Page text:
The sensor of a DSLR camera can quickly become dirty if untended since the lens is removable. This provides a lot of instances when dust can get in. Although you can easily remove specks of dirt and dust from your image in post processing, it’s just as easy and actually better for the camera to prevent these particles from landing on the sensor in the first place. I’ve gathered quite a few simple yet effective tips which professional photographers use to avoid sensor dust:
• Make sure your lenses are always squeaky clean. A lot of sensor dust comes from dirty lenses, especially when they’re being used to focus or to zoom.
• Be very careful when changing lenses of a DSLR. It is during this time that the chances of dust entering the camera are at its highest. The trick is to do the lens change as quickly as possible (but be careful you don’t drop the lens!)
• Stay away from your pets while you’re changing the lens. One tiny strand of dog fur can be very harmful to the sensor.
• Do the lens change in a place that’s not windy or drafty, preferably indoors. If you’re at the beach or on a windy parking lot, go in a building or a car to swap lenses.
• Turn off your camera and point it straight down as you change the lens.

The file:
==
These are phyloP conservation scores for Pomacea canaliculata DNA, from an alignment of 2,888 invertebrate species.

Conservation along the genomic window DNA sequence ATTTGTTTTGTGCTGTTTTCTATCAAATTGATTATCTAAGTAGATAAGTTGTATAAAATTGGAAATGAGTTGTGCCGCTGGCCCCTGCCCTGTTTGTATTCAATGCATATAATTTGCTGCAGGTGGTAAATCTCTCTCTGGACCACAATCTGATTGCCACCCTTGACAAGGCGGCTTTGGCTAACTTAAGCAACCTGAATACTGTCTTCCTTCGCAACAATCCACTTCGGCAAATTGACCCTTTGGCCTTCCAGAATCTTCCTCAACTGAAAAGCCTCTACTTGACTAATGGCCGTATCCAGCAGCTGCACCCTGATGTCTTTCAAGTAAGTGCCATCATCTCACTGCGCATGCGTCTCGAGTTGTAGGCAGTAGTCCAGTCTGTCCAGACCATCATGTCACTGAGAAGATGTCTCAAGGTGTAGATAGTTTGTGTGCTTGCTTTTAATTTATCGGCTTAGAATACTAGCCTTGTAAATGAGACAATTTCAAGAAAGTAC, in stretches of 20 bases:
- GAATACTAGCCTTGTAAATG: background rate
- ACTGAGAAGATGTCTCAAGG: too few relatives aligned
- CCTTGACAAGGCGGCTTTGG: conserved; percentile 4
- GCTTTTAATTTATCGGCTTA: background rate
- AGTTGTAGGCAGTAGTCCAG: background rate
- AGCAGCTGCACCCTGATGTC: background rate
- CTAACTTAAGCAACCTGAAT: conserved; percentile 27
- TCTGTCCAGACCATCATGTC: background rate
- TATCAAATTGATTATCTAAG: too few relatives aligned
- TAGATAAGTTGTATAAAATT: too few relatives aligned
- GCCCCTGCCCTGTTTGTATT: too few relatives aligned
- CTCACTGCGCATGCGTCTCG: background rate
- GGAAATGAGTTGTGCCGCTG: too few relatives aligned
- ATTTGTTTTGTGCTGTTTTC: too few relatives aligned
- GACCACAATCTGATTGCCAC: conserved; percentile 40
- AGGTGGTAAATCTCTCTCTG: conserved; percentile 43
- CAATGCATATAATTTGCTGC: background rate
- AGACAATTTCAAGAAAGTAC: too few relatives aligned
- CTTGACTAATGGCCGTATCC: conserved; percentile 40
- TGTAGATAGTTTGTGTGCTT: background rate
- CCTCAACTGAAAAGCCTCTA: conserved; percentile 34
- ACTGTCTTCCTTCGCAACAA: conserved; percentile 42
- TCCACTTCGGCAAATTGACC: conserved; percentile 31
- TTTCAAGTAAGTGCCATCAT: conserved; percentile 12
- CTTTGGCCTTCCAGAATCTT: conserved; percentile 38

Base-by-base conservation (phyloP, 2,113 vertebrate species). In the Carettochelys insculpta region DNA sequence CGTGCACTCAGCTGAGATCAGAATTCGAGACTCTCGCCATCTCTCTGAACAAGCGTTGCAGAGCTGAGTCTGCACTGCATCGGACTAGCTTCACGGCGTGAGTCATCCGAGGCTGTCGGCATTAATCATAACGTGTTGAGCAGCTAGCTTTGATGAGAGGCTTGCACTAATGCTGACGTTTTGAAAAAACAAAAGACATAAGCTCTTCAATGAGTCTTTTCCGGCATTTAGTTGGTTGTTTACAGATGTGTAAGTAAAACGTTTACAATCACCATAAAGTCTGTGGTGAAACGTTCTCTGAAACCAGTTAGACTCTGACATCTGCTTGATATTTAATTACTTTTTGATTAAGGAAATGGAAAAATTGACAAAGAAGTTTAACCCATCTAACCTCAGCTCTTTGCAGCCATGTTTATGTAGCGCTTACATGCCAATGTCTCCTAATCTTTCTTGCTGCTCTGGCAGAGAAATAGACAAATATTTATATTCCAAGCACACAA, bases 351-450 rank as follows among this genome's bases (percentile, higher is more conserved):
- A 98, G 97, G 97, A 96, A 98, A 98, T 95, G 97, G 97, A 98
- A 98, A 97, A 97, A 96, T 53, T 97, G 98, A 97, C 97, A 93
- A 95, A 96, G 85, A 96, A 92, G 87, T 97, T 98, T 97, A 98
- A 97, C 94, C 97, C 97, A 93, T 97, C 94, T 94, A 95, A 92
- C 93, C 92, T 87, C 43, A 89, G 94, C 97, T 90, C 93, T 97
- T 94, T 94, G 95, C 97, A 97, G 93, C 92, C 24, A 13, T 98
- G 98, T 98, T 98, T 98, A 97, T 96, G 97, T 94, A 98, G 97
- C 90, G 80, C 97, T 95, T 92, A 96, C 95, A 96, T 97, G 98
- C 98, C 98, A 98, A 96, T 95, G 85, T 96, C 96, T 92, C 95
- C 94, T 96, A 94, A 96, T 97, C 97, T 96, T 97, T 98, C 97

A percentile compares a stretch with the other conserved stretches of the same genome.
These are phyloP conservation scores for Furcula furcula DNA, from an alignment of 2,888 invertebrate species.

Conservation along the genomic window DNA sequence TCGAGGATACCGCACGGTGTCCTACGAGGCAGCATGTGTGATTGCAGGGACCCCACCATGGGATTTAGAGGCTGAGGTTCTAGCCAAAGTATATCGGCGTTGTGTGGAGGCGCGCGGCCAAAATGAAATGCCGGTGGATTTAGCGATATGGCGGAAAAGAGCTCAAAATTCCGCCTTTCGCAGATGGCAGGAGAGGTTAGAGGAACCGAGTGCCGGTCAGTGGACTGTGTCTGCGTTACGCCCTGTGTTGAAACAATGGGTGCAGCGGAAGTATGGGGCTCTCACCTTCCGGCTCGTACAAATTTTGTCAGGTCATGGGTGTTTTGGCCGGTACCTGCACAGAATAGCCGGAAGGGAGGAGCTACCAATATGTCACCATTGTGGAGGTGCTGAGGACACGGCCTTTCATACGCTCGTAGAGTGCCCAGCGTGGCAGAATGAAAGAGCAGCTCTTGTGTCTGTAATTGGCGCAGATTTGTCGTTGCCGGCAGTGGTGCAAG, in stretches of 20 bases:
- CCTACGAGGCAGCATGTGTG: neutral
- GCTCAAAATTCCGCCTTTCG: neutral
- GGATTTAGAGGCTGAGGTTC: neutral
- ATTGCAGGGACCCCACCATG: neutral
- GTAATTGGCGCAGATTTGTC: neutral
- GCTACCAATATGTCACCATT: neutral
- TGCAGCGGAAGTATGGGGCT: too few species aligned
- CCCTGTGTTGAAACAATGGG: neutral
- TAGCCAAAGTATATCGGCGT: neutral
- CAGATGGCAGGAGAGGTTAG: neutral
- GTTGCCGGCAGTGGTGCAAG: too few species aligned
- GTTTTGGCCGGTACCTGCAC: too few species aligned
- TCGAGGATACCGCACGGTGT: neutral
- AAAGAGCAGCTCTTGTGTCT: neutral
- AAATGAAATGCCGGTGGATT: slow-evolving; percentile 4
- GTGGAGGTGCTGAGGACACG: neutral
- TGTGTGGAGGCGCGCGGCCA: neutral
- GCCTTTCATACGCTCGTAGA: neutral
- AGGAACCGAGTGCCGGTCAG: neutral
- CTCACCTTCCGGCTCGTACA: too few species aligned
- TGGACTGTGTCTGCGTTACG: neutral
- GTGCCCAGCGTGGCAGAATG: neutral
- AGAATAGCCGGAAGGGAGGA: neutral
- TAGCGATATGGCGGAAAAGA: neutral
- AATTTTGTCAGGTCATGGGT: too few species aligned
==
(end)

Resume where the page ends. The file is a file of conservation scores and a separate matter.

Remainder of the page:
• Use a big blower bulb to blow off dust found on the camera mirror or shutter area.
• If you have no choice but to change lenses outdoors and there’s a breeze, you can try turning your back to the wind so your body is blocking it and shielding the lens mount.
• If you can, stick to using just one lens during the shoot. A zoom lens can take good pictures of both near and far off subjects and you could be satisfied with this compromise since the possibility of acquiring sensor dust is minimal.
• Turn off your camera as you change your lens.
• If your surroundings are really dusty, store your camera body inside a sealable plastic bag before placing it in your camera bag. This will provide extra protection and in this scenario, you can’t be too careful.
• While your camera is resting, leave it upright and not on its back so there’s less chance dust could fall in to the sensor.
This entry was posted on Wednesday, November 24th, 2010 at 12:15 pm and is filed under Articles, Cameras and Equipment, Miscellaneous. You can follow any responses to this entry through the RSS 2.0 feed. You can leave a response, or trackback from your own site.
Tags: avoid camera sensor dust, camera sensor dust, remove sensor dust